FIRST EVER 'LIVING WAGE' LAW AT $12.25 AN HOUR
Santa Monica, CA, has adopted the nation's first municipal "living wage" law that applies to local private businesses. The new law sets the minimum at $12.25 an hour, or $10.50 with a certain level of health benefits. The state minimum wage is $6.25 an hour.
Similar laws have been enacted in 60 municipalities across the country, but apply only to the small percentage of locals who work for city contractors.
CELL PHONE WARS HEAT UP
Cell phone users are in for some tough times. First, there are the laws banning hand-held phones in New York with similar restrictions under consideration in 35 other states. Now there's the jamming defense against cell phone use.
Jamming cell phone calls is popular in some foreign countries. Once you walk into a jammed premise, the cell phones simply won't work. Jamming is still illegal in the United States, but U.S. sales of jammers are reportedly thriving despite the ban. Some Americans concerned about the danger from motorists using cell phones are even requesting jammers that work against cell phone users driving alongside them.
ONE-DOLLAR BILL LIVES ONLY 18 MONTHS
Unless you put it under the mattress, the average life of a one-dollar bill is just 18 months before it is taken out of circulation—presumably from deterioration from heavy use. Of course the new Sacagawea one-dollar metal coins could last forever.
The life spans of other denominations of paper currency are:
$5 bill two years
$10 bill three years
$20 bill four years
$50 or $100 bill nine years.
COST OF BUSINESS TO RISE MODERATELY
The cost of doing business will rise moderately next year, according to the Kiplinger Letter. Leading the way will be a 12 to 13 percent cost increase for health care premiums, which could hit almost 20 percent for small firms. The average cost per worker will top $5,000.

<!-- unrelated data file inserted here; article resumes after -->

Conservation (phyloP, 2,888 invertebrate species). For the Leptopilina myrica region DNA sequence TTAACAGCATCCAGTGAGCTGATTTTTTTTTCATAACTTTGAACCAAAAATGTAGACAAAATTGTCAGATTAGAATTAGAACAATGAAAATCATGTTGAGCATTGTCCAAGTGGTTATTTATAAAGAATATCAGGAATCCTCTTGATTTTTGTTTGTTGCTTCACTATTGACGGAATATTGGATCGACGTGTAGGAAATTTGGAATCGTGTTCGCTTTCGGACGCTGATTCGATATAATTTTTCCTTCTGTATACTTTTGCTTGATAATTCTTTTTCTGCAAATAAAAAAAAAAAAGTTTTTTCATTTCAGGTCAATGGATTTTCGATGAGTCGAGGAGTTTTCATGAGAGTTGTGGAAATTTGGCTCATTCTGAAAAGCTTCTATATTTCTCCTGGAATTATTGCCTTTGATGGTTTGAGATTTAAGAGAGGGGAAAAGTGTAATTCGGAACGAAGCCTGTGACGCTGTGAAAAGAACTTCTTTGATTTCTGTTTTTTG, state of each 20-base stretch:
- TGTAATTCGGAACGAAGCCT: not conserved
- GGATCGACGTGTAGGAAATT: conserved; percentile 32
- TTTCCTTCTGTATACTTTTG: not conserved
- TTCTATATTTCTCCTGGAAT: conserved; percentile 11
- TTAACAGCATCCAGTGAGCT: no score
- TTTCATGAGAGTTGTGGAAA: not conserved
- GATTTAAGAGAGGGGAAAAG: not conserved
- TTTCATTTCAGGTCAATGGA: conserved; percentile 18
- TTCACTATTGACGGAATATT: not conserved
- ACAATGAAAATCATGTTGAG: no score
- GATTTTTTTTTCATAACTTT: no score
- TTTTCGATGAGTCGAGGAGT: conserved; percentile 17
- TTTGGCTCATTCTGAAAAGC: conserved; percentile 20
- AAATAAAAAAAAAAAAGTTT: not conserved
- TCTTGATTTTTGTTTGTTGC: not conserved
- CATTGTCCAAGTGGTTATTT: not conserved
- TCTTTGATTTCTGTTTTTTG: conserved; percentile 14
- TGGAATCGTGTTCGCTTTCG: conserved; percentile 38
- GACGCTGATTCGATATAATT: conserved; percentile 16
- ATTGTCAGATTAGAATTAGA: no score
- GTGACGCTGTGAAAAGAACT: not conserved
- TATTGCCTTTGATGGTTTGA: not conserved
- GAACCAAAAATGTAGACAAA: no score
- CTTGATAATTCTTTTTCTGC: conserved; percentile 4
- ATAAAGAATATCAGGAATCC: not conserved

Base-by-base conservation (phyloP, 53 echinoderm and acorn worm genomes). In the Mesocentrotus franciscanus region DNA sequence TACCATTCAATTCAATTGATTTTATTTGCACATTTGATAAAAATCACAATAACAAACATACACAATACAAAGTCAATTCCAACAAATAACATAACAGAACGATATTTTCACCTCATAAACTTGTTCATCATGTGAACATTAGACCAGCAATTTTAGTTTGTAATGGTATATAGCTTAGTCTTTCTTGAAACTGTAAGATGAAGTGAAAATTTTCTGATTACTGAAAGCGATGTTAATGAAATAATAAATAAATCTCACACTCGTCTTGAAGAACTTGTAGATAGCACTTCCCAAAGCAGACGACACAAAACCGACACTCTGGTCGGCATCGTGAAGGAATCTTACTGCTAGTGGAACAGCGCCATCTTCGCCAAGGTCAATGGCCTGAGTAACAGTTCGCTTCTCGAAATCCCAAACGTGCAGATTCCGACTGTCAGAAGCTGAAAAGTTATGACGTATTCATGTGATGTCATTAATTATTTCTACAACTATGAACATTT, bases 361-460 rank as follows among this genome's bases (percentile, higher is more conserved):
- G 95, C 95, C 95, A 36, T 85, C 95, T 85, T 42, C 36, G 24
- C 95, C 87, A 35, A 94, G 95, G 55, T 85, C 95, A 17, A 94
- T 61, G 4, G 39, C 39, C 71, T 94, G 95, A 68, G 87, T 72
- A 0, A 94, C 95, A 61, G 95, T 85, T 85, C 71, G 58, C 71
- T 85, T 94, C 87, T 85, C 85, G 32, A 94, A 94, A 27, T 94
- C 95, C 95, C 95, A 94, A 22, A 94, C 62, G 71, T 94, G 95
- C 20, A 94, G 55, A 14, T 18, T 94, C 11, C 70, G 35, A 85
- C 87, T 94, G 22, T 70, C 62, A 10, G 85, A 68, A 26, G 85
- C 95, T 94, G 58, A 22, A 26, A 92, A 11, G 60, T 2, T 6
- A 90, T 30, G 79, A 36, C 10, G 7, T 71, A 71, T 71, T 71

Also, the cost of borrowing will go up a tad in the second half of 2002 when the Fed changes course and starts raising interest rates.
WORKING FOR YOURSELF SINCE JULY
The average American worked 187 days this year to pay for government costs, including income taxes and Social Security charges. Only in July did individuals start working for themselves.
The conservative group Americans for Tax Reform Foundation says that the "working for the government" period increased three days this year.
NORTHEAST CUSTOMERS LEAST TOLERANT
Customer tolerance of bad service is lowest in the Northeast. There, a third of all customers who are badly served will simply walk out. Tolerance is higher in the South where only one of six disgruntled customers leaves.
Nationally, the two common reactions to bad service are 15 percent simply ignore it, and 39 percent complain to a manager, according to the survey by MOHR Learning, Ridgewood, NJ.
CONSUMER SENTIMENT, SPENDING STILL STRONG
Some say the economy has become a one-trick pony, relying almost entirely on the consumer. So far, it's a good trick, and consumer sentiment and spending remain vigorous. The University of Michigan reports consumer sentiment increased in July for the fourth consecutive month. A "spending spree" (reported in the July 3 edition of The Wall Street Journal) was led by purchases of durable goods, such big-ticket items as cars and appliances.
But consumers also are treading somewhat cautiously, increasing credit at only a 4.9 percent annual rate, the slowest since October 1999. The slowdown in borrowing reflects job insecurity and actual layoffs.